Saturday, December 29, 2007

He's got plenty of strings

Sounds worth a trip to Leeds in the middle of winter to see the delectable Jonathan Dove's new opera The Adventures of Pinocchio. Richard Morrison in The Times says:
"Tidings of great joy: a Christmas miracle in Leeds! A modern composer has produced a new opera that is funny, poignant, tuneful, spectacular – and, best of all, stunningly conceived for all the family. To find an opera house full of eight-year-olds, held spellbound throughout a show lasting nearly three hours, is rare enough. To find that discerning adults – and yes, even grizzled old critics – are also grinning from ear to ear at the final curtain is pretty well unprecedented.

This must be Jonathan Dove’s finest hour. The Hackney-based composer has produced some entertaining community and youth-orientated shows over the past couple of decades. But with the help of a delightfully droll libretto from his long-time collaborator, Alasdair Middleton, he has turned Carlo Collodi’s classic fairytale into a surreal wonderland of music-theatre that leaves an indelible impression..."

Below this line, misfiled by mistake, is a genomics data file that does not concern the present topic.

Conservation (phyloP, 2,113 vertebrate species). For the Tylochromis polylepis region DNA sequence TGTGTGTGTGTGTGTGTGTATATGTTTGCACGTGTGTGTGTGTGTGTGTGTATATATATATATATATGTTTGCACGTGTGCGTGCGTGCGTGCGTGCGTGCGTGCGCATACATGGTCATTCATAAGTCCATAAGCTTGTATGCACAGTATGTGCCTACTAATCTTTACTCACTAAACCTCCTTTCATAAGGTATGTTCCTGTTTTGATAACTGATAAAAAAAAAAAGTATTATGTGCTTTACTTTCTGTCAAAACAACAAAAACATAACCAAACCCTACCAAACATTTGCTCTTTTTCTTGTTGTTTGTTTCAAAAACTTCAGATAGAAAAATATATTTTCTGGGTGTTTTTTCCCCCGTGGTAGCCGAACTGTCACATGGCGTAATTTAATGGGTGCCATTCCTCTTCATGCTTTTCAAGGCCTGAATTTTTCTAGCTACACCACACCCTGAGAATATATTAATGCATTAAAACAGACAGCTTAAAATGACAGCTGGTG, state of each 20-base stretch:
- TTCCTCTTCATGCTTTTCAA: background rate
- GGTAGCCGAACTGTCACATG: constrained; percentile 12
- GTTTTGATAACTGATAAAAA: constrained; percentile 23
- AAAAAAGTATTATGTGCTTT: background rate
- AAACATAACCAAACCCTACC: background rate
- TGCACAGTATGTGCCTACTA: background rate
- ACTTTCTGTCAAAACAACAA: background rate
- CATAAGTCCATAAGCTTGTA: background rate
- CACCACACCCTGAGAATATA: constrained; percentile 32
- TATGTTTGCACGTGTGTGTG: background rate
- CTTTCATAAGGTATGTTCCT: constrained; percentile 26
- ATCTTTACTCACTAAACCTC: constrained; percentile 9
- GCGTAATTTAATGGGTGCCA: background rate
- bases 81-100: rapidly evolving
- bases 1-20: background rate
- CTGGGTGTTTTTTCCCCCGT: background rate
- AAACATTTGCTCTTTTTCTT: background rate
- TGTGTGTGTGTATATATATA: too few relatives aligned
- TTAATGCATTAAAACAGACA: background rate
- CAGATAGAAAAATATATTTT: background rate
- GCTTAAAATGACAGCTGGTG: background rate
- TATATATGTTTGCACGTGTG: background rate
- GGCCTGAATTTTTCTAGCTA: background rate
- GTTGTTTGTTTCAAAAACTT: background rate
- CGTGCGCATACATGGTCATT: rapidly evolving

I'm a great fan of Dove, having fallen madly in love with his community opera Tobias and the Angel when it was first performed in a converted church in Islington a few years back; much enjoyed Flight at Glyndebourne, too. It must have been a tall order to write a Pinocchio since every 5-year-old in this country still knows all the original songs, more than 60 years after the film's release. Pinocchio even pipped Korngold's score for The Sea Hawk to the Oscar post. Not much chance of my going north to hear the new opera at the moment as have to administer lemsips to ailing hubby, but with a reception like that perhaps the Dove will wing its way south before long.

More from composer and librettist about the opera in The Guardian, here.

Friday, December 28, 2007

8 reasons to spend Xmas in Paris